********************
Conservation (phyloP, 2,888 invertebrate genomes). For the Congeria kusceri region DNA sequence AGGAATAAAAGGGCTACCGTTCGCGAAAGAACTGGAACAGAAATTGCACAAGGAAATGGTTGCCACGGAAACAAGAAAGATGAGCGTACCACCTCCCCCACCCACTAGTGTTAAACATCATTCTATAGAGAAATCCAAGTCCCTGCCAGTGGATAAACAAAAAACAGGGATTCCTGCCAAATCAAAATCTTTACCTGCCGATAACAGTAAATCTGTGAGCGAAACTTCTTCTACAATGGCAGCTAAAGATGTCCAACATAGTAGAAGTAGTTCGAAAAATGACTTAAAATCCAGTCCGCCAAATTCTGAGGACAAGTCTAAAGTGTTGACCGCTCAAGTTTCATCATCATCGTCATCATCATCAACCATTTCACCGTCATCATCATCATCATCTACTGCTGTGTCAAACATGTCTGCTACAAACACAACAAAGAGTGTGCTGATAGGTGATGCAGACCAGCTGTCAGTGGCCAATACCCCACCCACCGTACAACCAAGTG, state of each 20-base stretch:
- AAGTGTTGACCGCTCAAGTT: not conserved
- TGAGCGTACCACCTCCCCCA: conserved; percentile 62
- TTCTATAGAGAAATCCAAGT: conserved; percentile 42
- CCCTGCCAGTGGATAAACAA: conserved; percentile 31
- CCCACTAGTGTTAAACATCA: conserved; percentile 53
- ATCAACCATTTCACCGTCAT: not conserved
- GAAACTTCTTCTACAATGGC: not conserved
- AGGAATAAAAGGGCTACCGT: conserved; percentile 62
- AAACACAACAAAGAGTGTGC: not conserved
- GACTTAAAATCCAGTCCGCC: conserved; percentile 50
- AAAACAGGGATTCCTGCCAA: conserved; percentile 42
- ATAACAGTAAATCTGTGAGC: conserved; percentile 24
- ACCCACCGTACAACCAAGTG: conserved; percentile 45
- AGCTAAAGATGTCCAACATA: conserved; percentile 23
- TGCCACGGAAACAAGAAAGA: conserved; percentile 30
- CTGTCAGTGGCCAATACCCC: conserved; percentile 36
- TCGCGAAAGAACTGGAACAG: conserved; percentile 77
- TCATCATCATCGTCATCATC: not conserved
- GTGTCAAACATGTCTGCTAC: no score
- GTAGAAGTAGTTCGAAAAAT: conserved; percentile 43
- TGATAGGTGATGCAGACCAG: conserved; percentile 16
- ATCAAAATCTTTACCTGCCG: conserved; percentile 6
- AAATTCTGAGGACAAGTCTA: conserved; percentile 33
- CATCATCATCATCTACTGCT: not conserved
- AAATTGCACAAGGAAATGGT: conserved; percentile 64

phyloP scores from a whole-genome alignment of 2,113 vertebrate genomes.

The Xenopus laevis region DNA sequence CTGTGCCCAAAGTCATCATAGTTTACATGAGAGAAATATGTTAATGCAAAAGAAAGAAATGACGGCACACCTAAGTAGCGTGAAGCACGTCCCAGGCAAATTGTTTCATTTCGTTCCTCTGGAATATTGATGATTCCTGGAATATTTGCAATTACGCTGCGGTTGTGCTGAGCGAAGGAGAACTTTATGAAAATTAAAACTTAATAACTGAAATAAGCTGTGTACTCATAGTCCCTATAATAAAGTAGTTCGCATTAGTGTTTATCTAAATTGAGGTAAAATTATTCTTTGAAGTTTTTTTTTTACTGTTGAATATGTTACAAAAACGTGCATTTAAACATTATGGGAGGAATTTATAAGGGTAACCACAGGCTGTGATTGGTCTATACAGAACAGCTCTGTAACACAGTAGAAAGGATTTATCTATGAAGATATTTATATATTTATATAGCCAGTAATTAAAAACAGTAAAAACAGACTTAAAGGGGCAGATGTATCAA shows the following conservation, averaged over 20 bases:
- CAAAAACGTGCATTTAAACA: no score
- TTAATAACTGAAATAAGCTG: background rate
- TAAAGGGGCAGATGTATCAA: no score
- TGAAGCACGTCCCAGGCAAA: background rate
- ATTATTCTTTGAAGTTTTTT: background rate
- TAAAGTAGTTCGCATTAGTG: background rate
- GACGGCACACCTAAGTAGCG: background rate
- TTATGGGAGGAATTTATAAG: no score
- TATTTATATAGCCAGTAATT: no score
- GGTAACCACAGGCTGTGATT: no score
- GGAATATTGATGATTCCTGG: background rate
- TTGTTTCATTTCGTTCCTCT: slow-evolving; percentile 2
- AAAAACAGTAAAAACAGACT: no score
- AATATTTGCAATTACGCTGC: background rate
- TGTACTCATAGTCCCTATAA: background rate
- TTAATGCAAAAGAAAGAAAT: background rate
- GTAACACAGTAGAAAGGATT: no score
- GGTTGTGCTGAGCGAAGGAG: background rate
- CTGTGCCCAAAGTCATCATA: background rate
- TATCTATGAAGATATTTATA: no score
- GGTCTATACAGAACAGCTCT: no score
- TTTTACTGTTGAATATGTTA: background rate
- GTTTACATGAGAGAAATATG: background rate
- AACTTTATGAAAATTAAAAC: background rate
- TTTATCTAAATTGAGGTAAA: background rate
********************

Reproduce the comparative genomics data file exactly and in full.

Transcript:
Conservation (phyloP, 2,888 invertebrate genomes). For the Congeria kusceri region DNA sequence AGGAATAAAAGGGCTACCGTTCGCGAAAGAACTGGAACAGAAATTGCACAAGGAAATGGTTGCCACGGAAACAAGAAAGATGAGCGTACCACCTCCCCCACCCACTAGTGTTAAACATCATTCTATAGAGAAATCCAAGTCCCTGCCAGTGGATAAACAAAAAACAGGGATTCCTGCCAAATCAAAATCTTTACCTGCCGATAACAGTAAATCTGTGAGCGAAACTTCTTCTACAATGGCAGCTAAAGATGTCCAACATAGTAGAAGTAGTTCGAAAAATGACTTAAAATCCAGTCCGCCAAATTCTGAGGACAAGTCTAAAGTGTTGACCGCTCAAGTTTCATCATCATCGTCATCATCATCAACCATTTCACCGTCATCATCATCATCATCTACTGCTGTGTCAAACATGTCTGCTACAAACACAACAAAGAGTGTGCTGATAGGTGATGCAGACCAGCTGTCAGTGGCCAATACCCCACCCACCGTACAACCAAGTG, state of each 20-base stretch:
- AAGTGTTGACCGCTCAAGTT: not conserved
- TGAGCGTACCACCTCCCCCA: conserved; percentile 62
- TTCTATAGAGAAATCCAAGT: conserved; percentile 42
- CCCTGCCAGTGGATAAACAA: conserved; percentile 31
- CCCACTAGTGTTAAACATCA: conserved; percentile 53
- ATCAACCATTTCACCGTCAT: not conserved
- GAAACTTCTTCTACAATGGC: not conserved
- AGGAATAAAAGGGCTACCGT: conserved; percentile 62
- AAACACAACAAAGAGTGTGC: not conserved
- GACTTAAAATCCAGTCCGCC: conserved; percentile 50
- AAAACAGGGATTCCTGCCAA: conserved; percentile 42
- ATAACAGTAAATCTGTGAGC: conserved; percentile 24
- ACCCACCGTACAACCAAGTG: conserved; percentile 45
- AGCTAAAGATGTCCAACATA: conserved; percentile 23
- TGCCACGGAAACAAGAAAGA: conserved; percentile 30
- CTGTCAGTGGCCAATACCCC: conserved; percentile 36
- TCGCGAAAGAACTGGAACAG: conserved; percentile 77
- TCATCATCATCGTCATCATC: not conserved
- GTGTCAAACATGTCTGCTAC: no score
- GTAGAAGTAGTTCGAAAAAT: conserved; percentile 43
- TGATAGGTGATGCAGACCAG: conserved; percentile 16
- ATCAAAATCTTTACCTGCCG: conserved; percentile 6
- AAATTCTGAGGACAAGTCTA: conserved; percentile 33
- CATCATCATCATCTACTGCT: not conserved
- AAATTGCACAAGGAAATGGT: conserved; percentile 64

phyloP scores from a whole-genome alignment of 2,113 vertebrate genomes.

The Xenopus laevis region DNA sequence CTGTGCCCAAAGTCATCATAGTTTACATGAGAGAAATATGTTAATGCAAAAGAAAGAAATGACGGCACACCTAAGTAGCGTGAAGCACGTCCCAGGCAAATTGTTTCATTTCGTTCCTCTGGAATATTGATGATTCCTGGAATATTTGCAATTACGCTGCGGTTGTGCTGAGCGAAGGAGAACTTTATGAAAATTAAAACTTAATAACTGAAATAAGCTGTGTACTCATAGTCCCTATAATAAAGTAGTTCGCATTAGTGTTTATCTAAATTGAGGTAAAATTATTCTTTGAAGTTTTTTTTTTACTGTTGAATATGTTACAAAAACGTGCATTTAAACATTATGGGAGGAATTTATAAGGGTAACCACAGGCTGTGATTGGTCTATACAGAACAGCTCTGTAACACAGTAGAAAGGATTTATCTATGAAGATATTTATATATTTATATAGCCAGTAATTAAAAACAGTAAAAACAGACTTAAAGGGGCAGATGTATCAA shows the following conservation, averaged over 20 bases:
- CAAAAACGTGCATTTAAACA: no score
- TTAATAACTGAAATAAGCTG: background rate
- TAAAGGGGCAGATGTATCAA: no score
- TGAAGCACGTCCCAGGCAAA: background rate
- ATTATTCTTTGAAGTTTTTT: background rate
- TAAAGTAGTTCGCATTAGTG: background rate
- GACGGCACACCTAAGTAGCG: background rate
- TTATGGGAGGAATTTATAAG: no score
- TATTTATATAGCCAGTAATT: no score
- GGTAACCACAGGCTGTGATT: no score
- GGAATATTGATGATTCCTGG: background rate
- TTGTTTCATTTCGTTCCTCT: slow-evolving; percentile 2
- AAAAACAGTAAAAACAGACT: no score
- AATATTTGCAATTACGCTGC: background rate
- TGTACTCATAGTCCCTATAA: background rate
- TTAATGCAAAAGAAAGAAAT: background rate
- GTAACACAGTAGAAAGGATT: no score
- GGTTGTGCTGAGCGAAGGAG: background rate
- CTGTGCCCAAAGTCATCATA: background rate
- TATCTATGAAGATATTTATA: no score
- GGTCTATACAGAACAGCTCT: no score
- TTTTACTGTTGAATATGTTA: background rate
- GTTTACATGAGAGAAATATG: background rate
- AACTTTATGAAAATTAAAAC: background rate
- TTTATCTAAATTGAGGTAAA: background rate